stream into a sequence of small HTTP-based file downloads, each download loading one
short chunk of a transport stream. As the stream is played, the client can select from a
number of different alternate streams containing the same material encoded at a variety of
data rates, allowing the streaming session to adapt to the available data rate. At the start of
the streaming session, it downloads an extended M3U playlist containing the metadata for the
various substreams which are available. Since its requests use only standard HTTP
transactions, HLS is capable of traversing any firewall or proxy server that allows standard
HTTP traffic, unlike UDP-based protocols such as RTP.
Enable
Enable or disable the stream.
Stream Name
Input stream used to generate HLS content.
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Master Playlist Name If the stream will be part of a group of streams comprising a master
playlist, enter the master playlist name. A group my consist of
multiple streams with different bit rates and the iOS client will
switch between available streams to provide the best viewing
experience. When using this page to create a group, always put the
highest bit rate stream first (at the top of the list). This is the first
stream the client will try to play. You will typically have more than
one HLS stream referencing the same Master Playlist Name. If this
stream is not part of a master playlist, leave this field blank.
Bandwidth Override
Master Playlists for multiple bit rate streams require the bandwidth
of each individual stream to be included in the Master Playlist. For
example, if the stream is sourced from a VBrick H.264 encoder, the
DME will detect the bandwidth associated with each multiple bit
rate stream. For non-VBrick encoders, enter the bandwidth value (in
Kbps) associated with the stream. In general, use this field only if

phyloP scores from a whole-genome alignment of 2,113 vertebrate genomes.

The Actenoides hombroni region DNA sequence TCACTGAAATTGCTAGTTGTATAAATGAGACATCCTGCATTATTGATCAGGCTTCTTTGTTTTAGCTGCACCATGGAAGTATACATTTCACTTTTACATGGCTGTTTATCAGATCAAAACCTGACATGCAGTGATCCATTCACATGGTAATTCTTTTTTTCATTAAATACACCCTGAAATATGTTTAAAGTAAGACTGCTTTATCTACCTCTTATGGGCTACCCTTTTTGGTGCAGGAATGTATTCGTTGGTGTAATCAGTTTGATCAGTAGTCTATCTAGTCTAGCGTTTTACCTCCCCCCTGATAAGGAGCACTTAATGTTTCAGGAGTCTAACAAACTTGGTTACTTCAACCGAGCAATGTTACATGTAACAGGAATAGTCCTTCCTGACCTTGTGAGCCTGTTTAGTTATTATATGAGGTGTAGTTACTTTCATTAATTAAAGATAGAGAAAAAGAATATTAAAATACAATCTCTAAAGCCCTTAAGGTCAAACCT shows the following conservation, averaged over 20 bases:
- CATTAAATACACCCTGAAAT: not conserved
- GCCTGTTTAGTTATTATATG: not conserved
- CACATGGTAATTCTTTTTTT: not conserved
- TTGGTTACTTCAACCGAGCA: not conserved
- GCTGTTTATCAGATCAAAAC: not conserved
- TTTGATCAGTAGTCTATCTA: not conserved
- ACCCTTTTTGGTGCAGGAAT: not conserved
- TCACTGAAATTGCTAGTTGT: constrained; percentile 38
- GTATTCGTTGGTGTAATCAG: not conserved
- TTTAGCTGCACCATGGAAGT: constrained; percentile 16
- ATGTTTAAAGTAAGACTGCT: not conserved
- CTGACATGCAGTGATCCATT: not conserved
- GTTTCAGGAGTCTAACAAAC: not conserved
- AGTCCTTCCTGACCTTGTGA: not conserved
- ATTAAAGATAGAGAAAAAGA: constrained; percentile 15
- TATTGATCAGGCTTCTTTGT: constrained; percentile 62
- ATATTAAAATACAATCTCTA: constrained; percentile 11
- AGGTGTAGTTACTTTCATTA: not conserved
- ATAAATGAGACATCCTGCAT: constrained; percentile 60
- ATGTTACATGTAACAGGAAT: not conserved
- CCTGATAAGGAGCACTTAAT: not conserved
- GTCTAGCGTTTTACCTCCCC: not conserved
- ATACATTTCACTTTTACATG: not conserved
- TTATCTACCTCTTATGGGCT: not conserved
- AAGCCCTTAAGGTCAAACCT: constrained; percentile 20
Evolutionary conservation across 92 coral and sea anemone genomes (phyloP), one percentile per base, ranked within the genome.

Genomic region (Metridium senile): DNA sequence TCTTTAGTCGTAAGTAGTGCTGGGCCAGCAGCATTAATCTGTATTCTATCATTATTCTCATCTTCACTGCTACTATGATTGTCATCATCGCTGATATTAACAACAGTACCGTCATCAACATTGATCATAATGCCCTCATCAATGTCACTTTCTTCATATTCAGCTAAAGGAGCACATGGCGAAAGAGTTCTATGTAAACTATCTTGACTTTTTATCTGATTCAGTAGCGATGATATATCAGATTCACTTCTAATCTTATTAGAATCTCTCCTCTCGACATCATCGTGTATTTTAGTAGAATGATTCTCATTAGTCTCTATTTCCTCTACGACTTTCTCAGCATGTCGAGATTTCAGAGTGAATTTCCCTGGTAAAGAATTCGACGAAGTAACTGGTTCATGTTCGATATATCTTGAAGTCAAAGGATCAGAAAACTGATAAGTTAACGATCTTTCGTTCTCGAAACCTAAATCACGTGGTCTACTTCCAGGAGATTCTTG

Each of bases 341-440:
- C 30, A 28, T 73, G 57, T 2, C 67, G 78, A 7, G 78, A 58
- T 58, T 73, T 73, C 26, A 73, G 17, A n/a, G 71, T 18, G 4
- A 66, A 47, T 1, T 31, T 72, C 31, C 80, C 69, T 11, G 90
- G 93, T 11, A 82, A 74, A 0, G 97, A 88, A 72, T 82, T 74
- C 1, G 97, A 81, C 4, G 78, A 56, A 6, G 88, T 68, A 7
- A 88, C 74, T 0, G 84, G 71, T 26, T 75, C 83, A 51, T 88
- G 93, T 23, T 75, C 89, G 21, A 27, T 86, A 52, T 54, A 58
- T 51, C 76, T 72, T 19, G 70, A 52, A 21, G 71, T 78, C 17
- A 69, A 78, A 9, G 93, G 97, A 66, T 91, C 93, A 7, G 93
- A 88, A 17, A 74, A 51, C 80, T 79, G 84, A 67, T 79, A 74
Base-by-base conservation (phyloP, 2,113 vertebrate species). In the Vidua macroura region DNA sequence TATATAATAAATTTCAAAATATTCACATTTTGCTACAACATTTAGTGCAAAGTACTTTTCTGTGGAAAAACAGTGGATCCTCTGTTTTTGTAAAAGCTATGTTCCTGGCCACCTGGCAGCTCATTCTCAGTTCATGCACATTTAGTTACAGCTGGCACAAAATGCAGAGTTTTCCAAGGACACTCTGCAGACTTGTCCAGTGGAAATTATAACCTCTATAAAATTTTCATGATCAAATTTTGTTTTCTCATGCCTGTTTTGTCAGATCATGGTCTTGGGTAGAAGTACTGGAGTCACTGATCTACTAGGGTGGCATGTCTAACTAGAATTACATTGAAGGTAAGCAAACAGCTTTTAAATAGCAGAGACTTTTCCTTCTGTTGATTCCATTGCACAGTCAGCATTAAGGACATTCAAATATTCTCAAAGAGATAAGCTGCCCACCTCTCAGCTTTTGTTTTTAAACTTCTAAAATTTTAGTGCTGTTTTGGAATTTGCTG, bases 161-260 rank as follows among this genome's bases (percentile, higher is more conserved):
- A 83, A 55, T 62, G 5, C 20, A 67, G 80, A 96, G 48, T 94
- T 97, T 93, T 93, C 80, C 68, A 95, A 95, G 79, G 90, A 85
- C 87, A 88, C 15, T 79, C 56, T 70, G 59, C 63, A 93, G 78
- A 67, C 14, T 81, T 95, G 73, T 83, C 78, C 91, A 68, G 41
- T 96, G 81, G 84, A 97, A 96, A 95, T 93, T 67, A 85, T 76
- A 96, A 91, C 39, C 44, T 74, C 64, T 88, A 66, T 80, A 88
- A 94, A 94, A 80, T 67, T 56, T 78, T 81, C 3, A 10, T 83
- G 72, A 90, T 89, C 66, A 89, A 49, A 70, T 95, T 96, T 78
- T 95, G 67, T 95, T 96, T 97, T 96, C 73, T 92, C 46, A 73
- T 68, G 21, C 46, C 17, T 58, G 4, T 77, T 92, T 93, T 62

the encoder does not supply a bandwidth value. Be aware that if
used, this value will override the encoder–supplied value.
Type
The number of items in a playlist is defined by the Playlist Length.
This field determines how the DME will handle the generated
segments:
• Rolling – the playlist will have a fixed length regardless of the
number of HLS segments generated. Segments will be added or
deleted to maintain a fixed playlist length.
• Appending – the Playlist Length is ignored and the DME creates
a continuously growing playlist. The maximum playlist duration
is seven days.
Note 1: Multiple appending playlists may use a large amount of
disk space unnecessarily. Use this option only if you will need to
return to the beginning of the playlist.
Note 2: The entire playlist will be deleted if you "disable" HLS
generation (on the HLS Streaming Settings page). When the
stream is active, the playlists and associated segments can be
extracted via FTP.
Playlist Length
The number of segments to include in a playlist. Default = 10. This
value is used to enable scroll back in the client player. You can scroll
back up to the number of segments specified here. Be aware that this
function uses disk space for segments that may never be viewed.
Minimum Segment
Length
The number of seconds for which a media segment is created.
Range 1–60. Default = 8. By increasing this number you will also
increase the initial time it takes to play the HLS stream. For best
results, this number should always be a multiple of the IDR Frame
Interval on the encoder. For example, if the IDR Frame Interval is
4, this value should be 8, 12, 16 ...
Status
Disabled | Waiting | Active.
Playlist Conventions
When generating HLS streams it is important to understand the conventions used for
creating playlists so they can be played via an HTTP URL.
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Output Configuration
To Play:
iOS Viewing URL
Individual streams that are
part of a master playlist:
http://<dme_ip_address>/<master_playlist_name>/
<stream_name>/playlist.m3u8
Individual streams that are
not part of a master playlist:
http://<dme_ip_address>/HLS/<stream_name>/
playlist.m3u8
All streams in a master
playlist:
http://<dme_ip_address>/
<master_playlist_name>playlist.m3u8
RTP Relay Settings
Use this page to configure or edit relays. A streaming relay forwards a stream from a source
encoder to a destination server. One of the primary advantages of relays is to minimize the